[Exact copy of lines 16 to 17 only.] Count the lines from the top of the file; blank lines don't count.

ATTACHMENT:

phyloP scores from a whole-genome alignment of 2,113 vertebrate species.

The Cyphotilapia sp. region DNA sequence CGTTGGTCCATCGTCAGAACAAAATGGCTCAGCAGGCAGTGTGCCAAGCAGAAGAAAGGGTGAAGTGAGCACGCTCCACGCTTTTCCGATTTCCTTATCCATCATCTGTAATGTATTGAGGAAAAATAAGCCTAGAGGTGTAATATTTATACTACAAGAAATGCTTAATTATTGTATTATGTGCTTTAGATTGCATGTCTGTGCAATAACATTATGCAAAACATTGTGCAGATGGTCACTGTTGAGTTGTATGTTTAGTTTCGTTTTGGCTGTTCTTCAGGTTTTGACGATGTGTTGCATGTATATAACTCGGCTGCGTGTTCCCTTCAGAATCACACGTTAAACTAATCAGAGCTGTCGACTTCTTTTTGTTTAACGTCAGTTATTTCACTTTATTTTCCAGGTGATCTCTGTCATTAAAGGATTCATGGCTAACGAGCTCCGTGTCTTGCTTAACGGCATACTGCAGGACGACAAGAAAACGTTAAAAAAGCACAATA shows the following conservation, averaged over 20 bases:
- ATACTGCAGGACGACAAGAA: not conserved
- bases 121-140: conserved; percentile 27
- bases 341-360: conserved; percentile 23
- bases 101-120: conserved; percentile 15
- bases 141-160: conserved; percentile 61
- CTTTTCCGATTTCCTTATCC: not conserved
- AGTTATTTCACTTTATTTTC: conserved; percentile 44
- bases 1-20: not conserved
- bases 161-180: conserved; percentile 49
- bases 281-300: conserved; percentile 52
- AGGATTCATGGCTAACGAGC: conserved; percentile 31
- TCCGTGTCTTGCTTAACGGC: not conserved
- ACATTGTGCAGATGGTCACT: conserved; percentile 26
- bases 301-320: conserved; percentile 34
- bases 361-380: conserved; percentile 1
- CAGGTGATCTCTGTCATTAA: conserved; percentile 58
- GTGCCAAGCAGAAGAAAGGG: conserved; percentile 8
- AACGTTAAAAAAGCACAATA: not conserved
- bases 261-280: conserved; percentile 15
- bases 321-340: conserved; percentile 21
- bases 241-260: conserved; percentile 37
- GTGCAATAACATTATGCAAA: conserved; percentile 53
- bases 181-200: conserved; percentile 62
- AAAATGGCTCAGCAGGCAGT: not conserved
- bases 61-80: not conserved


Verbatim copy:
- bases 301-320: conserved; percentile 34
- bases 361-380: conserved; percentile 1